Dawson commits a lot of time and resources toward examining the student experience; every evaluation and decision begins with our students in mind. Whether it’s the class schedule, guest speakers, service-learning programs, facilities updates, recess, lunch menus, athletics, or homework loads, we constantly look for ways to improve and meet our students’ needs by asking, “How can we encourage our students to build self-efficacy and support their wellbeing while also showing parents the value of a Dawson education?”
A Friday hallway conversation between two friends at Dawson
Student A: What are your plans for the weekend?
Student B: Sleep. What about you?
Student A: Same. It’s going to be awesome.
Another conversation later that day in the Dawson Dining Hall
Student C: I figured out the best part of next week.
Student D: What? Gretel and Hansel release?
Student C: I am excited to see that, but not what I was thinking. Wednesday is a late start day. That means I get to sleep in and not worry about my parents waking me up at 6:30 a.m.
Student D: Ahhhhh, yes. Win. Who do we talk to about getting more late start days?
As a Challenge Success School and member of the Northwest Association of Independent Schools, part of Dawson’s analysis involves the “S” in Challenge Success’s SPACE Framework, which stands for Student Schedule and Use of Time. Not only has the School’s assessments of schedules and time led to changes in the middle school class schedule and homework load, but it has also led to the implementation of Late Start Days. After reading and listening to the research performed by experts all over the country, we want to instill in our community that sleep is just as important to our health as a balanced diet and exercise while our students work hard to achieve excellence in mind, body, and character.
The primary rationale given for school start times affecting academic performance is biological. Recent studies demonstrate, “adolescent changes in sleep (delayed sleep phase and disrupted sleep) are evident prior to the bodily changes of puberty” (Wolfson & Richards, Oxford Univ. Press), and “young people have special needs during adolescent development that are related directly to their intrinsic sleep cycles” (El Sheikh ed. 2011, p. 268). Activities such as sports and clubs, along with family and social schedules, may make it difficult for students to adjust the time they go to bed. In addition, the onset of puberty brings about two factors that can make this adjustment particularly tricky for adolescents: an increase in the amount of sleep needed and a particular change in the secretion of melatonin both shift the natural circadian rhythm of adolescents, which makes it increasingly difficult for them to fall asleep early in the evening. Lack of sleep, in turn, can interfere with learning (Sleep, 16(3), 258-262). A 1996 survey of research studies found substantial evidence that less sleep is associated with a decrease in cognitive performance, both in laboratory settings and through self-reported sleep habits. Researchers have likewise reported a negative correlation between self-reported hours of sleep and school grades among both middle and high school students (Wolfson & Carskadon, 2005).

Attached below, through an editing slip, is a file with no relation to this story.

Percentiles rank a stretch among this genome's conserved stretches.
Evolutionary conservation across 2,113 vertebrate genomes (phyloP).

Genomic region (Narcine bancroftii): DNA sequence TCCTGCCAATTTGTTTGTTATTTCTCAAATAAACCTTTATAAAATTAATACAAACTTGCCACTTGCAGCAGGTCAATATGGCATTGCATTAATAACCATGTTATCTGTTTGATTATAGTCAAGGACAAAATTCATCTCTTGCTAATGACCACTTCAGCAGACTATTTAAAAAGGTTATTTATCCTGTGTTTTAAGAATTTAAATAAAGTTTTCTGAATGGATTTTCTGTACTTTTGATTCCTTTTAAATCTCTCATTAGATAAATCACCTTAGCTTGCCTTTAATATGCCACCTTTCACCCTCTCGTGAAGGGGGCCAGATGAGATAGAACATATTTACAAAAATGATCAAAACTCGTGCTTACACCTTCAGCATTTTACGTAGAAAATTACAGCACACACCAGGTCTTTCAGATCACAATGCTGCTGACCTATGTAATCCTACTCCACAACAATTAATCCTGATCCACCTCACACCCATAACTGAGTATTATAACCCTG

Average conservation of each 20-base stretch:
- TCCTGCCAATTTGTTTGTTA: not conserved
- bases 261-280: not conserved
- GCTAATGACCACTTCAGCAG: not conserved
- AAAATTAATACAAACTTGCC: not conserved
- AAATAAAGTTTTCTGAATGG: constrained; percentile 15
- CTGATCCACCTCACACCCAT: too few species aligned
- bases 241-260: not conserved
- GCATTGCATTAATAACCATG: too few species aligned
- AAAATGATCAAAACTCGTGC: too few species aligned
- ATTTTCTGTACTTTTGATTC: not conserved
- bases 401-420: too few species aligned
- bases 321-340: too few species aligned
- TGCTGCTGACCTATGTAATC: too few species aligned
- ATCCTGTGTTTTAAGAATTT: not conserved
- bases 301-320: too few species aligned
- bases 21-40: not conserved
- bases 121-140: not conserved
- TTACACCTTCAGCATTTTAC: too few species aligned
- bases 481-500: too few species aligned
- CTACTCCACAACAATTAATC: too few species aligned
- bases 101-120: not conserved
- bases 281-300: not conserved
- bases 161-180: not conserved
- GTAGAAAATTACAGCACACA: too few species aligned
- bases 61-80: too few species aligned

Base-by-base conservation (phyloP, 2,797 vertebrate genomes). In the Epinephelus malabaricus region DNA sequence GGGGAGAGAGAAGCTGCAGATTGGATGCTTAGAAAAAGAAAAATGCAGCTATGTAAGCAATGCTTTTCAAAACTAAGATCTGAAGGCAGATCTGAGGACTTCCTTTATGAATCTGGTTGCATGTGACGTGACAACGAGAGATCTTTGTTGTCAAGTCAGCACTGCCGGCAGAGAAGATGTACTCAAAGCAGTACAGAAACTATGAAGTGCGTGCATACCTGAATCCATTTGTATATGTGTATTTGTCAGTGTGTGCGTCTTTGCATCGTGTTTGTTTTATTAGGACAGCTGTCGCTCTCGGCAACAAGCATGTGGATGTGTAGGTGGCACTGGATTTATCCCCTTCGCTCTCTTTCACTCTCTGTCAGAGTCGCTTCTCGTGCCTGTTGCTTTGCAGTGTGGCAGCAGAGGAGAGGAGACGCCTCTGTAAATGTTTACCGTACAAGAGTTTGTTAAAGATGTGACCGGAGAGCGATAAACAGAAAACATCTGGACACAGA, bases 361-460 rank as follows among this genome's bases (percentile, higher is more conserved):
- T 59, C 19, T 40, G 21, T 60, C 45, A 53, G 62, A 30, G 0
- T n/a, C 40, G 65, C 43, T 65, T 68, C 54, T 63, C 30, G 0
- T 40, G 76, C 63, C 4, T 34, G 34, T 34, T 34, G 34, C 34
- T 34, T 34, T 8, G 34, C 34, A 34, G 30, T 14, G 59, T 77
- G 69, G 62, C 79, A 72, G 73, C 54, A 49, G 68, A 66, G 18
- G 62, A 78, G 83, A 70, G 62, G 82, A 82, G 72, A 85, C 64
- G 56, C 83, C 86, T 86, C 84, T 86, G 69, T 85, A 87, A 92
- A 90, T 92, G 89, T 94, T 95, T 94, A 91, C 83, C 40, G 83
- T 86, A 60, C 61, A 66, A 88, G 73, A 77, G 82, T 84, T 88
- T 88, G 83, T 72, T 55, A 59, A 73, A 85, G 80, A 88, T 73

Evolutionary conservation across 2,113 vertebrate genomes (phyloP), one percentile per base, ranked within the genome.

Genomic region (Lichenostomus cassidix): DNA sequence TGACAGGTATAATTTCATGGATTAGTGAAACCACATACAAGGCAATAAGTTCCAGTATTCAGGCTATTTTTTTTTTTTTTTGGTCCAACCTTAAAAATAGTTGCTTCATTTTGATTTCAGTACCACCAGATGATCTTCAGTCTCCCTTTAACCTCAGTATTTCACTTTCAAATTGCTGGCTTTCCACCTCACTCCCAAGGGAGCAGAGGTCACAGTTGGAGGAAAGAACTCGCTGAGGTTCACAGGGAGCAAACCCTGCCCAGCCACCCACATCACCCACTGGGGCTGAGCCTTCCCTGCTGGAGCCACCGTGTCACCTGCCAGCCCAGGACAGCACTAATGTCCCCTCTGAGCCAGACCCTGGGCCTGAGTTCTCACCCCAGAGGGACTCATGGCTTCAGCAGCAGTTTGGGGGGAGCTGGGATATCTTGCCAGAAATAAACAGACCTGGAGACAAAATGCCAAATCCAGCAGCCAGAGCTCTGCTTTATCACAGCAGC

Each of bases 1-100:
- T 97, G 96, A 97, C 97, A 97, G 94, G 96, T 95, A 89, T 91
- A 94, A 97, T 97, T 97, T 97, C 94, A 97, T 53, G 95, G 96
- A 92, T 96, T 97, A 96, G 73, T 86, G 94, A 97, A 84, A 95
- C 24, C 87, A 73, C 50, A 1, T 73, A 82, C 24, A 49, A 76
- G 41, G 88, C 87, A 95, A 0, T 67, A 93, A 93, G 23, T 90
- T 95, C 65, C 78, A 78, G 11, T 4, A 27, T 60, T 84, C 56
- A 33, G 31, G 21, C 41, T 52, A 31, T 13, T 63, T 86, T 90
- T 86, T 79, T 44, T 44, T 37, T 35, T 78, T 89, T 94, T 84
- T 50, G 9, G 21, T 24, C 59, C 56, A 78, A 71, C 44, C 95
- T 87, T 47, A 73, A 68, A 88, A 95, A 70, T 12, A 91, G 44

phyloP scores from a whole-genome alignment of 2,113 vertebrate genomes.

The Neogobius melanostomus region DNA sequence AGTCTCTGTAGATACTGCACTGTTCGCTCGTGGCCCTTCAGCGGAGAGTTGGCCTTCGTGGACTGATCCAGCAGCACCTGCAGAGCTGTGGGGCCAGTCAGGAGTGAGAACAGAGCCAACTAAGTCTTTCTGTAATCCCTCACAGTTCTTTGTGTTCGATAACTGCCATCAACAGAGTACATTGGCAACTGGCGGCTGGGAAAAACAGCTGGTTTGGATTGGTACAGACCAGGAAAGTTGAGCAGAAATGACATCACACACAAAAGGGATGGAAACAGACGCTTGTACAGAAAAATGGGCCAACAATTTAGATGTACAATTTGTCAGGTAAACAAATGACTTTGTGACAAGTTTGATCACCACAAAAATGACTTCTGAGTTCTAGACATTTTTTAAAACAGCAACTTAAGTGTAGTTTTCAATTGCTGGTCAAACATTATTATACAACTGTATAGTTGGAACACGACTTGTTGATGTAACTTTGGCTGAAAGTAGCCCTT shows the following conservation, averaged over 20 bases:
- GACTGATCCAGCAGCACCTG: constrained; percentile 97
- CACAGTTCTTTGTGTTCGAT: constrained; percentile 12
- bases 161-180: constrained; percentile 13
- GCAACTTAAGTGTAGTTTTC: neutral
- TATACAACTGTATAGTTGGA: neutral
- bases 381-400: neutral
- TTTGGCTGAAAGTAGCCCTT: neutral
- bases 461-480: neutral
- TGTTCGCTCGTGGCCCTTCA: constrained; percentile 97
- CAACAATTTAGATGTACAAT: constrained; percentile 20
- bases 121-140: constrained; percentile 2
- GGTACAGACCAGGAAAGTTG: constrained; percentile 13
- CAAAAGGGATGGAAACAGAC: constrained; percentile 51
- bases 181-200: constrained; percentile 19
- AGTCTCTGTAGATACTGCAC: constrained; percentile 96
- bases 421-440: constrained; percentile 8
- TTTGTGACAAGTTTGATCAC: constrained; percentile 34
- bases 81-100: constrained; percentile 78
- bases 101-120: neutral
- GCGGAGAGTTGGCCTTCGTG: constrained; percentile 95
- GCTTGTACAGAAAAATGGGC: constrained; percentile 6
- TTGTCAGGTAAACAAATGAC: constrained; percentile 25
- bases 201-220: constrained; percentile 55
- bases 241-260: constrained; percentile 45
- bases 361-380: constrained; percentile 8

Of course, increased sleep and academic performance are not the only reasons to delay the start of the school day. An earlier start time may mean a student skips breakfast and, according to Healthychildren.org, skipping breakfast is more likely to cause weight gain than it is to prevent it. A 2008 study in the journal Pediatrics found that adolescents who ate breakfast daily had a lower body mass index than teens who never ate breakfast or only ate it on occasion. Ironically, the breakfast eaters consumed more calories, fiber, and cholesterol in their overall diets compared to those who skipped breakfast. On Late Start Days, we’ve had fewer tardies and absences and had zero academic notes and behavioral infractions. Other explanations are possible as well, but the limited data is promising.
Finally, RAND economists estimate that delaying U.S. middle and high school start times to 8:30 a.m. would contribute $8.6 billion to the U.S. economy after just two years, $83 billion after a decade, and $140 billion after 15 years, with an average annual gain of $9.3, far outweighing any costs of change.
The dynamics around sleep, school start time, student performance, homework and a student’s evening time are complex. Dawson is careful in its implementation of late starts because we know the school schedule is the dominant principle in organizing a family’s life: The schedule dictates when the family - not just the student - wakes up, goes to school, eats dinner, spends time together and goes to sleep. Therefore, Dawson has a responsibility to our families to make student-centered decisions and mission-appropriate policies that treat students like human beings. For us, that begins by reviewing strategies and realities that take into account the students’ 24-hour day, considering homework and class loads, transportation, co-curricular demands, and school start and end times.
Last year, Dawson implemented one late start day; this year, a second was added. It turns out students not only benefit, but our Dawson faculty love having the extra time in the morning to plan, relax, grade, and think as well. Many families report positively, too, as their mornings aren’t as rushed and there is less arguing. Everyone wins!
By Chris Estrella
Director of K-8
Hear more about how Dawson utilizes intentionally diverse focus groups and surveys to make student-centered decisions on the Dawson Podcast:
Find out more about the importance of sleep from our students' perspective on the Dawson Podcast episode recorded ahead of last year’s student-led Sleep Week campaign: